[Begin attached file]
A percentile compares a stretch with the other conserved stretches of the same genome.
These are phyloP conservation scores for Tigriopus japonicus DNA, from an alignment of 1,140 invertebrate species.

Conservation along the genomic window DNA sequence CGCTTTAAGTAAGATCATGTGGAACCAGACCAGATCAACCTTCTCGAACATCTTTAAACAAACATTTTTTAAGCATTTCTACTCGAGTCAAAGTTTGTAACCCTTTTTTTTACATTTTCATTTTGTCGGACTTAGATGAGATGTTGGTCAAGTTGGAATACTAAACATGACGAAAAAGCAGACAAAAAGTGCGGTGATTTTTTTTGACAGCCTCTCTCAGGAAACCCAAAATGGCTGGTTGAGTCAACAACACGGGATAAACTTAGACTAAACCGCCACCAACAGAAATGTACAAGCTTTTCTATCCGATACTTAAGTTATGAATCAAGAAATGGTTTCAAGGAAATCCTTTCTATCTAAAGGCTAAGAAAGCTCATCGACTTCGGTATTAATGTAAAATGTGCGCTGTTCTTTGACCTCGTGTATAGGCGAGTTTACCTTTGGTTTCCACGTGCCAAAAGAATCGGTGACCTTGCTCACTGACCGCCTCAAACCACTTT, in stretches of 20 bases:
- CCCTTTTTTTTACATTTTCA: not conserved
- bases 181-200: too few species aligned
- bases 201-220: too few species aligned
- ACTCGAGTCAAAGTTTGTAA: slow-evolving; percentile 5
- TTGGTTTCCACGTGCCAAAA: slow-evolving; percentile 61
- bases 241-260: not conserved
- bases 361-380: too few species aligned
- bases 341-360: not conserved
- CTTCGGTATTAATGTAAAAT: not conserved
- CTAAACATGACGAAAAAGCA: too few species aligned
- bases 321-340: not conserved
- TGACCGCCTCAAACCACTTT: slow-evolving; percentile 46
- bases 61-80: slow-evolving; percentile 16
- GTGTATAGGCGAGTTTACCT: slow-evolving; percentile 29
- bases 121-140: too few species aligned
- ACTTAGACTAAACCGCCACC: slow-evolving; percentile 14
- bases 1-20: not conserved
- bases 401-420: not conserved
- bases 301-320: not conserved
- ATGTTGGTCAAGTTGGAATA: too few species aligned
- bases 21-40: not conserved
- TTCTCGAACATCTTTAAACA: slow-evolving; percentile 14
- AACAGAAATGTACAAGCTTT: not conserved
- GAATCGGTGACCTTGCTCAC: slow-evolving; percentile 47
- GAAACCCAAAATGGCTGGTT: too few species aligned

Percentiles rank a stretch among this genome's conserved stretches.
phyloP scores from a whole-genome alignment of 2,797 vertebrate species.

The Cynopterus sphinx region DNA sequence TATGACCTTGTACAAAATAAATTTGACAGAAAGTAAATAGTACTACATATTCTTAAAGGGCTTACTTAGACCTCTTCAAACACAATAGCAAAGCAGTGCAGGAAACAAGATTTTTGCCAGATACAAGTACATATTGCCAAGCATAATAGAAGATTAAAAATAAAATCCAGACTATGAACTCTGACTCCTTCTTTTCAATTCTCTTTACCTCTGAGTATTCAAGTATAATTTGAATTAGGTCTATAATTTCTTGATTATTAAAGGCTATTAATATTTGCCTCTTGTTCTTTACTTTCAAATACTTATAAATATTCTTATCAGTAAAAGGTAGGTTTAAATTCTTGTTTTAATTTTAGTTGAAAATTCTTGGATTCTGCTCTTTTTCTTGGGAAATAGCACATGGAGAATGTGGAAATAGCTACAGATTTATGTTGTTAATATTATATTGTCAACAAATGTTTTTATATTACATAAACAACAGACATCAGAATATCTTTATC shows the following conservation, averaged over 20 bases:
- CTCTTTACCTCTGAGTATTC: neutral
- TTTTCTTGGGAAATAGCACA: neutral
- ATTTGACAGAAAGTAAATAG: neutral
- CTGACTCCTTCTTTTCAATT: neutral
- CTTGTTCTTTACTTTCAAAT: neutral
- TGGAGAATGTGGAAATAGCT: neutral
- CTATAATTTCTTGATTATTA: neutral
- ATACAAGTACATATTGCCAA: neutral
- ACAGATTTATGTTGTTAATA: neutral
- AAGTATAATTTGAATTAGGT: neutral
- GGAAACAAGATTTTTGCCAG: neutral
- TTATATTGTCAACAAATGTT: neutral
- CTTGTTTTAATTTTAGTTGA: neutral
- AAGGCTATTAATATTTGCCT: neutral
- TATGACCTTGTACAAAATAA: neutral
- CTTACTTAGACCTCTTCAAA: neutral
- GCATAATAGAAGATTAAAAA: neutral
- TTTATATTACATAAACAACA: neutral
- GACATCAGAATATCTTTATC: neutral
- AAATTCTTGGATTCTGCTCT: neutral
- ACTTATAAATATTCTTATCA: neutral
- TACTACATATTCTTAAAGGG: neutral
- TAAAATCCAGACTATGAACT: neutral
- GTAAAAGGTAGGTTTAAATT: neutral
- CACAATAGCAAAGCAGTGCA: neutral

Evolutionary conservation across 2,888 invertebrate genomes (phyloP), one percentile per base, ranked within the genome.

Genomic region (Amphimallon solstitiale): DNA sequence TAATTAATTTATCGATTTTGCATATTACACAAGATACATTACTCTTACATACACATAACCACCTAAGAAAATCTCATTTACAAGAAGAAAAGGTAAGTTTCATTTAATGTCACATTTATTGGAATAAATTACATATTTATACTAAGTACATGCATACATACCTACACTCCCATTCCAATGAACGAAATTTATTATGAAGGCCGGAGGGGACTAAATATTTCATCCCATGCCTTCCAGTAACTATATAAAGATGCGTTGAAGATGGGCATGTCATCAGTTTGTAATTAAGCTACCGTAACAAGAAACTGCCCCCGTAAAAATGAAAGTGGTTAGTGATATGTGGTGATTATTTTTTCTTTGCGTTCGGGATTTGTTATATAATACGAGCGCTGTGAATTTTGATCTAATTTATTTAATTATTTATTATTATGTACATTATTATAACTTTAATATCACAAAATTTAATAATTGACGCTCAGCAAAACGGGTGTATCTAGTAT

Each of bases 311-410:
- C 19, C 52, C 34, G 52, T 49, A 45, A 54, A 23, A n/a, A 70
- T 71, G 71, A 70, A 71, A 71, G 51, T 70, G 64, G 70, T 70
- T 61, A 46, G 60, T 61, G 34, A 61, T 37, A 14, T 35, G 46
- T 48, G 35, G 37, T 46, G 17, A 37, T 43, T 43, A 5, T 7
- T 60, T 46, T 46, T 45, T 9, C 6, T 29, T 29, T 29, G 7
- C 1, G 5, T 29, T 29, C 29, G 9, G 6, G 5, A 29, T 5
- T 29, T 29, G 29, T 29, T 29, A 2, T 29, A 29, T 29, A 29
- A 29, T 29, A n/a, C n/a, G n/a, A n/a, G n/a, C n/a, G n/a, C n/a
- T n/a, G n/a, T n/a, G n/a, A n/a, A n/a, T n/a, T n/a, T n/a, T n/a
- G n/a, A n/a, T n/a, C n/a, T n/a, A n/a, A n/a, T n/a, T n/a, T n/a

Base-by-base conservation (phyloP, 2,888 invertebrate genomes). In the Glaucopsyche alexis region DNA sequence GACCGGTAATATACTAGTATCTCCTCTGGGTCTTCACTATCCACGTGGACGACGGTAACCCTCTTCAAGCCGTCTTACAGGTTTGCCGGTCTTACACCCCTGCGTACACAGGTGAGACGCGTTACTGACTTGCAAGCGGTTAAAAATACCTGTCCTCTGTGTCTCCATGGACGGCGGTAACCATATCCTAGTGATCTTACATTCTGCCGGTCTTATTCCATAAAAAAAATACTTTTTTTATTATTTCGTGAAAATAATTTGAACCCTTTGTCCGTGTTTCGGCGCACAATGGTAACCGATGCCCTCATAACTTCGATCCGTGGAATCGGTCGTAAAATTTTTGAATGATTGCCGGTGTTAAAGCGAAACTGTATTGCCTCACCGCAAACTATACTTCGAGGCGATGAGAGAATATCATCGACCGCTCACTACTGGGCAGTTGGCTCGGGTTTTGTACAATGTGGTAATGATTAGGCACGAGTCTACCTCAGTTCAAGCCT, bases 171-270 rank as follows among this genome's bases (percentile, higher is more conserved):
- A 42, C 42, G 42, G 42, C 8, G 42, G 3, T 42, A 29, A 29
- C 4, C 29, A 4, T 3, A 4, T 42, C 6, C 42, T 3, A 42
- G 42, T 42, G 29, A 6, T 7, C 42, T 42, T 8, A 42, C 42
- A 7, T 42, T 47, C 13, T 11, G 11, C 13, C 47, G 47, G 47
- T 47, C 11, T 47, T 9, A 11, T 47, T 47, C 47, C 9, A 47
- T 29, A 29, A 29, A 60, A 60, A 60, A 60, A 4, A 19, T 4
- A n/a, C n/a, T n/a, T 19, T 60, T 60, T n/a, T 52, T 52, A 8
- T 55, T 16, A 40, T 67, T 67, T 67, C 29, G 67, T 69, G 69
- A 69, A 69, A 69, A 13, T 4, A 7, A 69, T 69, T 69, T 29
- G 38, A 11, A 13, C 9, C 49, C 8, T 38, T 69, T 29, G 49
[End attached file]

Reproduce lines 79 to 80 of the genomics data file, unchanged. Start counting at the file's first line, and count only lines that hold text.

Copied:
- A 69, A 69, A 69, A 13, T 4, A 7, A 69, T 69, T 69, T 29
- G 38, A 11, A 13, C 9, C 49, C 8, T 38, T 69, T 29, G 49